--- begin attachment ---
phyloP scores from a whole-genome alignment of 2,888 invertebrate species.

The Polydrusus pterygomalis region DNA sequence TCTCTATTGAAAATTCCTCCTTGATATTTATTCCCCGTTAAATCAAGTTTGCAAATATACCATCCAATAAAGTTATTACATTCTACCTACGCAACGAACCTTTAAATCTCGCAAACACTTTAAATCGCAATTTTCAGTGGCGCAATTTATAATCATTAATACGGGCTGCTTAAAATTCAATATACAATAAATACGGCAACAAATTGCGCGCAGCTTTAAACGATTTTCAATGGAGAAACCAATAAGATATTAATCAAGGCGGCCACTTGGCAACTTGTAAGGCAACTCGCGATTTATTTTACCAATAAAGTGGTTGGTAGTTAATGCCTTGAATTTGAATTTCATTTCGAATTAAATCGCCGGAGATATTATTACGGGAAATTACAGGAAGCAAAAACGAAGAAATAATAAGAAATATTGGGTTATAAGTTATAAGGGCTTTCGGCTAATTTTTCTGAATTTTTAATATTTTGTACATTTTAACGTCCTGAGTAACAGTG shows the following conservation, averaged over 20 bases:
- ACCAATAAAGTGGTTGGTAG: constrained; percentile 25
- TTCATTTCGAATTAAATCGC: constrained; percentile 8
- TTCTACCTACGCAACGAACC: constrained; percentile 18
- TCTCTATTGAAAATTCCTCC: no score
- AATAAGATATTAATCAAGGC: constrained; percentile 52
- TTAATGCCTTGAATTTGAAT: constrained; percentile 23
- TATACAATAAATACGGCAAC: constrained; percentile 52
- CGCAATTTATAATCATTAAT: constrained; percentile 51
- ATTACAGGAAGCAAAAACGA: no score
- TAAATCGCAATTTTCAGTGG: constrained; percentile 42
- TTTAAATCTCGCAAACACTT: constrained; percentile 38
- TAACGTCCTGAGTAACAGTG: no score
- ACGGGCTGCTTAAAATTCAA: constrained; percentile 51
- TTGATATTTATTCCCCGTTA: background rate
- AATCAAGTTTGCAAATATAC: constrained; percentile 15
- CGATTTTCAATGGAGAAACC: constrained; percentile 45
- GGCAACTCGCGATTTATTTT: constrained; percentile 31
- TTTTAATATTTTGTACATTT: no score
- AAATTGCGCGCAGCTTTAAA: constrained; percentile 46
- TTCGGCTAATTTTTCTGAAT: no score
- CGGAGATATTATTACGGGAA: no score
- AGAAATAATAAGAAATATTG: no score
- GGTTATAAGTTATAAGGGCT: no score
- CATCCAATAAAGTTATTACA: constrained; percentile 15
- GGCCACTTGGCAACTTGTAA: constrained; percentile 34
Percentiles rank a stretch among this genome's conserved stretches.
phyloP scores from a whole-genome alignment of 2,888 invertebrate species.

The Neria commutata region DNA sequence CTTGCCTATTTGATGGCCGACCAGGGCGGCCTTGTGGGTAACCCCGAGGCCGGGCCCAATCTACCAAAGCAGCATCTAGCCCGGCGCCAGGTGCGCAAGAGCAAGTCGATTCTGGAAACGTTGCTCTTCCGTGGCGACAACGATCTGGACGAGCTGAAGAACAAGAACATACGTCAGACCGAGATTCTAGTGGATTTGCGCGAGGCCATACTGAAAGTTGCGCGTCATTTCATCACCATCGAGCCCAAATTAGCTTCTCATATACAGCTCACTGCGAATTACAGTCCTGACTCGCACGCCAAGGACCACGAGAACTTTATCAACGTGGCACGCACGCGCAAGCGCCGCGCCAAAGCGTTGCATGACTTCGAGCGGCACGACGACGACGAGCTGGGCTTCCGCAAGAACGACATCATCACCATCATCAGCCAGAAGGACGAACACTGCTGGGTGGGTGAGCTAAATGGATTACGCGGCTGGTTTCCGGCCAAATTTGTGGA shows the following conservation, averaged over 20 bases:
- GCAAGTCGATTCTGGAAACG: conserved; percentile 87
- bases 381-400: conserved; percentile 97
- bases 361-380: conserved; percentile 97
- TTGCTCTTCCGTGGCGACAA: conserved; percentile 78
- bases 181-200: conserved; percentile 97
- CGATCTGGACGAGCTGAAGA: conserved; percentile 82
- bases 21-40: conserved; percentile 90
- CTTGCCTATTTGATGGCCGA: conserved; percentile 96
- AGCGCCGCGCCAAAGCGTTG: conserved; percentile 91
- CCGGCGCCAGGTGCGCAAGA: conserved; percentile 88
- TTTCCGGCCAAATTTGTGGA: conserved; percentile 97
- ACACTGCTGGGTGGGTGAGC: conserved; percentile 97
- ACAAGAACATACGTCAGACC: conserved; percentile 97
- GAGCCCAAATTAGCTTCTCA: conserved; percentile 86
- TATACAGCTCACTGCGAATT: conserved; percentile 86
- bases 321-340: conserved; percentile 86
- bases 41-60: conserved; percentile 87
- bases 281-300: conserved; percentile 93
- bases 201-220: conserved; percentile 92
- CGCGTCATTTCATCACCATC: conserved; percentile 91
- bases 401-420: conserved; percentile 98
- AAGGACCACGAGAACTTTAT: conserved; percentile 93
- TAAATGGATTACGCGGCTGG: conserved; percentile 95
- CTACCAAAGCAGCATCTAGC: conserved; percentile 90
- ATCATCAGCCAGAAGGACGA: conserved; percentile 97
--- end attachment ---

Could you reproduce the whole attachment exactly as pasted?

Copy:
phyloP scores from a whole-genome alignment of 2,888 invertebrate species.

The Polydrusus pterygomalis region DNA sequence TCTCTATTGAAAATTCCTCCTTGATATTTATTCCCCGTTAAATCAAGTTTGCAAATATACCATCCAATAAAGTTATTACATTCTACCTACGCAACGAACCTTTAAATCTCGCAAACACTTTAAATCGCAATTTTCAGTGGCGCAATTTATAATCATTAATACGGGCTGCTTAAAATTCAATATACAATAAATACGGCAACAAATTGCGCGCAGCTTTAAACGATTTTCAATGGAGAAACCAATAAGATATTAATCAAGGCGGCCACTTGGCAACTTGTAAGGCAACTCGCGATTTATTTTACCAATAAAGTGGTTGGTAGTTAATGCCTTGAATTTGAATTTCATTTCGAATTAAATCGCCGGAGATATTATTACGGGAAATTACAGGAAGCAAAAACGAAGAAATAATAAGAAATATTGGGTTATAAGTTATAAGGGCTTTCGGCTAATTTTTCTGAATTTTTAATATTTTGTACATTTTAACGTCCTGAGTAACAGTG shows the following conservation, averaged over 20 bases:
- ACCAATAAAGTGGTTGGTAG: constrained; percentile 25
- TTCATTTCGAATTAAATCGC: constrained; percentile 8
- TTCTACCTACGCAACGAACC: constrained; percentile 18
- TCTCTATTGAAAATTCCTCC: no score
- AATAAGATATTAATCAAGGC: constrained; percentile 52
- TTAATGCCTTGAATTTGAAT: constrained; percentile 23
- TATACAATAAATACGGCAAC: constrained; percentile 52
- CGCAATTTATAATCATTAAT: constrained; percentile 51
- ATTACAGGAAGCAAAAACGA: no score
- TAAATCGCAATTTTCAGTGG: constrained; percentile 42
- TTTAAATCTCGCAAACACTT: constrained; percentile 38
- TAACGTCCTGAGTAACAGTG: no score
- ACGGGCTGCTTAAAATTCAA: constrained; percentile 51
- TTGATATTTATTCCCCGTTA: background rate
- AATCAAGTTTGCAAATATAC: constrained; percentile 15
- CGATTTTCAATGGAGAAACC: constrained; percentile 45
- GGCAACTCGCGATTTATTTT: constrained; percentile 31
- TTTTAATATTTTGTACATTT: no score
- AAATTGCGCGCAGCTTTAAA: constrained; percentile 46
- TTCGGCTAATTTTTCTGAAT: no score
- CGGAGATATTATTACGGGAA: no score
- AGAAATAATAAGAAATATTG: no score
- GGTTATAAGTTATAAGGGCT: no score
- CATCCAATAAAGTTATTACA: constrained; percentile 15
- GGCCACTTGGCAACTTGTAA: constrained; percentile 34
Percentiles rank a stretch among this genome's conserved stretches.
phyloP scores from a whole-genome alignment of 2,888 invertebrate species.

The Neria commutata region DNA sequence CTTGCCTATTTGATGGCCGACCAGGGCGGCCTTGTGGGTAACCCCGAGGCCGGGCCCAATCTACCAAAGCAGCATCTAGCCCGGCGCCAGGTGCGCAAGAGCAAGTCGATTCTGGAAACGTTGCTCTTCCGTGGCGACAACGATCTGGACGAGCTGAAGAACAAGAACATACGTCAGACCGAGATTCTAGTGGATTTGCGCGAGGCCATACTGAAAGTTGCGCGTCATTTCATCACCATCGAGCCCAAATTAGCTTCTCATATACAGCTCACTGCGAATTACAGTCCTGACTCGCACGCCAAGGACCACGAGAACTTTATCAACGTGGCACGCACGCGCAAGCGCCGCGCCAAAGCGTTGCATGACTTCGAGCGGCACGACGACGACGAGCTGGGCTTCCGCAAGAACGACATCATCACCATCATCAGCCAGAAGGACGAACACTGCTGGGTGGGTGAGCTAAATGGATTACGCGGCTGGTTTCCGGCCAAATTTGTGGA shows the following conservation, averaged over 20 bases:
- GCAAGTCGATTCTGGAAACG: conserved; percentile 87
- bases 381-400: conserved; percentile 97
- bases 361-380: conserved; percentile 97
- TTGCTCTTCCGTGGCGACAA: conserved; percentile 78
- bases 181-200: conserved; percentile 97
- CGATCTGGACGAGCTGAAGA: conserved; percentile 82
- bases 21-40: conserved; percentile 90
- CTTGCCTATTTGATGGCCGA: conserved; percentile 96
- AGCGCCGCGCCAAAGCGTTG: conserved; percentile 91
- CCGGCGCCAGGTGCGCAAGA: conserved; percentile 88
- TTTCCGGCCAAATTTGTGGA: conserved; percentile 97
- ACACTGCTGGGTGGGTGAGC: conserved; percentile 97
- ACAAGAACATACGTCAGACC: conserved; percentile 97
- GAGCCCAAATTAGCTTCTCA: conserved; percentile 86
- TATACAGCTCACTGCGAATT: conserved; percentile 86
- bases 321-340: conserved; percentile 86
- bases 41-60: conserved; percentile 87
- bases 281-300: conserved; percentile 93
- bases 201-220: conserved; percentile 92
- CGCGTCATTTCATCACCATC: conserved; percentile 91
- bases 401-420: conserved; percentile 98
- AAGGACCACGAGAACTTTAT: conserved; percentile 93
- TAAATGGATTACGCGGCTGG: conserved; percentile 95
- CTACCAAAGCAGCATCTAGC: conserved; percentile 90
- ATCATCAGCCAGAAGGACGA: conserved; percentile 97